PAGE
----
Using Computers in
for the Humanities Preps Schools for New Millennium
are often praised as educational miracle workers, as cures for whatever
ails Americaís classrooms. If only it were that simple.
While the technology
is out there, schools are still figuring out how to use it effectively
and wisely. The good news, according to a recent study, is that
Internet access in public schools increased from 35 to 78 percent
over the last four years. The bad news is that there is no systematic,
nationwide plan to show teachers the wealth of instructional materials
available by computer and how to use them in their day-to-day teaching.
More than 90 percent of the nationís teachers believe that using
the Internet boosts student achievement, but 60 percent of the teachers
want help in using the computer for instructional purposes.
for a New Millennium
Endowment for the Humanities (NEH) is addressing that need. Through
a new initiative called "Schools for a New Millennium,"
NEH has awarded grants to 20 schools nationwide to develop them
into models of how to use computer technology to enrich teaching
of the humanities. At these schools, teachers are working with consultants
to integrate high-tech resources, including computers, CDs, cable
TV and more, into the humanities curriculum.
Each of the
20 schools has its own special emphasis. Teachers at Booker T. Washington
High School in Memphis, Tenn., for example, have their students
researching the Internetís resources on the civil rights movement,
using that information to do oral history interviews with local
folks who lived through that period, and posting their interviews
electronically for anyone to access.
School in Fresno, Calif., is overhauling its humanities curriculum,
including schoolwide training for teachers in the resources of the
Internet and weaving of those resources into the lesson plans for
teaching Californiaís immigrant experience and Hispanic culture.
Regional Middle and High School in Deerfield, Mass., is forming
a three-way partnership with the University of Massachusetts at
Amherst and a local museum, which has 31,000 objects documenting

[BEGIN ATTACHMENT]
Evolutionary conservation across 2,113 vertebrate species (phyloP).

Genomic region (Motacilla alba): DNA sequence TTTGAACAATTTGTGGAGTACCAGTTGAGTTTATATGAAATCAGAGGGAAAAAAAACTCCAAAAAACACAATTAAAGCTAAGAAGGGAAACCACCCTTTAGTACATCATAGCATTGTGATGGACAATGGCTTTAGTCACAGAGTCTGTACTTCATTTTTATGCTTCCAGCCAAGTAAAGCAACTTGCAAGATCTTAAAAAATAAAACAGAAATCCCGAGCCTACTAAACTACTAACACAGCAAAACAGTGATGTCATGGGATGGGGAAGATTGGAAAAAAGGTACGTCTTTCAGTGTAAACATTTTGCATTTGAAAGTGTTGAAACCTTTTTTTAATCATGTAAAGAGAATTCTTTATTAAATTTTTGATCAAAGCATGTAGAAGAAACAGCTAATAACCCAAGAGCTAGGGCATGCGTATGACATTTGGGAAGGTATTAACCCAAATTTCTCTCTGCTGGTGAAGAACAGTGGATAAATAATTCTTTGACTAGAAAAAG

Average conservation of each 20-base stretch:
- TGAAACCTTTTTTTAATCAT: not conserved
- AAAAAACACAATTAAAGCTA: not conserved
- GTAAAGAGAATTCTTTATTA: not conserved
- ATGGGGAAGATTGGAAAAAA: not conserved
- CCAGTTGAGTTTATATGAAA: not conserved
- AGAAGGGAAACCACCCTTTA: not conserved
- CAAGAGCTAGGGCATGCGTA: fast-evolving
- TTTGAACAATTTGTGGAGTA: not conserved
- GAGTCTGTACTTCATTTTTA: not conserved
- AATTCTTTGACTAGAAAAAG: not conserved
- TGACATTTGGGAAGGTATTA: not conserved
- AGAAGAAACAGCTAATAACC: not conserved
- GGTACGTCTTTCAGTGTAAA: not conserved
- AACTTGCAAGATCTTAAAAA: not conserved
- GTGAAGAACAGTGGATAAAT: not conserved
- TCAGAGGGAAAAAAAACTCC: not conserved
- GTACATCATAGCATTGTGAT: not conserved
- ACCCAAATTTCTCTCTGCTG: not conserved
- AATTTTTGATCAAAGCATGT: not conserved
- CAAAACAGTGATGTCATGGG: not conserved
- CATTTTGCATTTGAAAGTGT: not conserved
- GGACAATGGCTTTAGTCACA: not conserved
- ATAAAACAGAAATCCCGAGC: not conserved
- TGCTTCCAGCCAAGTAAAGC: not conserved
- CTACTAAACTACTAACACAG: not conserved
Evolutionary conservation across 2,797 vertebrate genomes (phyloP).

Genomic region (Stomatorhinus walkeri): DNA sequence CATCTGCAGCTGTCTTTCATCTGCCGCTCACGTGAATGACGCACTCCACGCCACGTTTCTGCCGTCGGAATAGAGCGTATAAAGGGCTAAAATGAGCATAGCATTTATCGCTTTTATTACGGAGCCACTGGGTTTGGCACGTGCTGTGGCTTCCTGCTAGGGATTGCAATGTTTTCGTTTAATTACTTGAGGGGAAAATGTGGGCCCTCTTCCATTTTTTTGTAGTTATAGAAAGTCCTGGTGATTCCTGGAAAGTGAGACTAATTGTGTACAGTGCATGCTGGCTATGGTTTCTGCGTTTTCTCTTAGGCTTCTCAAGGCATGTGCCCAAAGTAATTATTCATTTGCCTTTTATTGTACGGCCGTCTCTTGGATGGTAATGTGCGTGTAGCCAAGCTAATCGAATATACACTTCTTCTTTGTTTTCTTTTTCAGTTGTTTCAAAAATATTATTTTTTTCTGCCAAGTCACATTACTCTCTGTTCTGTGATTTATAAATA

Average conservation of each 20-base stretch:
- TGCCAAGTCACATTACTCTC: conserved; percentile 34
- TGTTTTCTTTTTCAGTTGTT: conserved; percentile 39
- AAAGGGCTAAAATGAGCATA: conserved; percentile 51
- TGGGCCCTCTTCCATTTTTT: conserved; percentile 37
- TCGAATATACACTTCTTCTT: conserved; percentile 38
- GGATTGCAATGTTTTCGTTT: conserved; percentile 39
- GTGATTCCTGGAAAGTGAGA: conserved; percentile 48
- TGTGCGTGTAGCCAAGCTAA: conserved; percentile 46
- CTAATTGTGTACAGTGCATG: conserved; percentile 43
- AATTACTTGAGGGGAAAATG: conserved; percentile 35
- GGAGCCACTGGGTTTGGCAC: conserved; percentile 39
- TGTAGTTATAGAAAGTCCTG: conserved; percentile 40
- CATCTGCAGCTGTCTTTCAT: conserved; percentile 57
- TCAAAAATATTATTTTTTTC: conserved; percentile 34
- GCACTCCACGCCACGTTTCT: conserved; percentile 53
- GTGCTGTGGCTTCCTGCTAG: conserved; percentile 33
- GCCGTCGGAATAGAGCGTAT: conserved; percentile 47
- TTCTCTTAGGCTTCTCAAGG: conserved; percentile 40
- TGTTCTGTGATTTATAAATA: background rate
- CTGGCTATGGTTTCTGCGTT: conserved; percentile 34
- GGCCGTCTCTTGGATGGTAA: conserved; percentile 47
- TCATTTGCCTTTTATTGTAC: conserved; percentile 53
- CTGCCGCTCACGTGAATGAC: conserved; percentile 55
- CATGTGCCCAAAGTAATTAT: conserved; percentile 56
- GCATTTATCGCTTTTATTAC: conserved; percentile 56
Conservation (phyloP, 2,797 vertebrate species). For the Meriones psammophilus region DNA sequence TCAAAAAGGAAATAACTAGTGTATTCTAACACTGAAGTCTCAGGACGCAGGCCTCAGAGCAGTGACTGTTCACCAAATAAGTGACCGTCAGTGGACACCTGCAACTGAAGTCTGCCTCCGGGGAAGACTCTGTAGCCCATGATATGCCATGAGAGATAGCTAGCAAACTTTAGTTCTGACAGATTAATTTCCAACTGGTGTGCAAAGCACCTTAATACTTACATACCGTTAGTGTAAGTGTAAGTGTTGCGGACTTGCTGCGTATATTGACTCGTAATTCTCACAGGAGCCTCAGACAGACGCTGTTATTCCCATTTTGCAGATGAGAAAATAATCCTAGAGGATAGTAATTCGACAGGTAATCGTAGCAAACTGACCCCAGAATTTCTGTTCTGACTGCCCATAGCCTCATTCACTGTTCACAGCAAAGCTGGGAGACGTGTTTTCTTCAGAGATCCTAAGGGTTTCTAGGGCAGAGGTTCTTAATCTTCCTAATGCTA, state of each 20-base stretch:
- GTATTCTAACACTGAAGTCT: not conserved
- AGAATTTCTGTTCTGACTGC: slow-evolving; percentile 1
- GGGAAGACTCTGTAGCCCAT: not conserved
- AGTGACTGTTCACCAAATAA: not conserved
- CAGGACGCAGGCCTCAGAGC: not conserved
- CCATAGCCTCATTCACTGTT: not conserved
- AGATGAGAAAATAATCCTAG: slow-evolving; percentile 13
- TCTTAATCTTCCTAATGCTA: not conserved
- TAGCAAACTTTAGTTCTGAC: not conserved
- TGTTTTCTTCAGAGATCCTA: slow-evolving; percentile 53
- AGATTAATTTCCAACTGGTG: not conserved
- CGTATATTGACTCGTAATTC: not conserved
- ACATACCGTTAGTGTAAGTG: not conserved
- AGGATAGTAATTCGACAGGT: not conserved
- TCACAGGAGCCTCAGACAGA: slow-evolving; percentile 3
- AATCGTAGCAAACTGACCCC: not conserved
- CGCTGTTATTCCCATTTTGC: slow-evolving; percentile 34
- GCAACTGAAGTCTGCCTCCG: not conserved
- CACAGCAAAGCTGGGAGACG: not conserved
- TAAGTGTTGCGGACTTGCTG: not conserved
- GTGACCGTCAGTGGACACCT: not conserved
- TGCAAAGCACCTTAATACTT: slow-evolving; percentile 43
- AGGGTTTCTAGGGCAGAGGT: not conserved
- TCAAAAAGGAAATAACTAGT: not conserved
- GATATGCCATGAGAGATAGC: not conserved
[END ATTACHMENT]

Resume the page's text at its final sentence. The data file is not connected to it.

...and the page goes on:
the history of western Massachusetts, to put museum material on
a Web site so it can be used by the school.
NEH has funded
similar projects at schools in Arizona, Hawaii, Kansas, Maryland,
Minnesota, New Hampshire, New Jersey, New Mexico, New York, Texas,
Washington and Wisconsin. We are committed to developing the use
of the computer as a major educational tool in the humanities, and
we will be announcing more grants to develop additional Millennium
Schools this summer.
cannot replace the close study of texts that lies at the heart of
humanities education, but computer-accessible teaching aids can
support teachers in ways that help students learn and boost their
achievement. It is exciting to know that NEHís Millennium Schools,
through their efforts today, will become tomorrowís exemplars of
excellence in the educational use of information technology.
EDSITEment, a gateway Web site http://edsitement.neh.gov
that provides links to 49 sites carefully selected for
their quality of educational content and design. Instead of having
to sift through more than 65,000 humanities-related sites on the
Web, anyone seeking the best humanities education materials on the
Internet can easily find and access them through EDSITEment. Each
site comes with lesson plans offering suggestions on how to use
the materials effectively in the classroom.
For more information,
call NEH at (202) 606-8671.
R. Ferris is chairman of the National Endowment for the Humanities.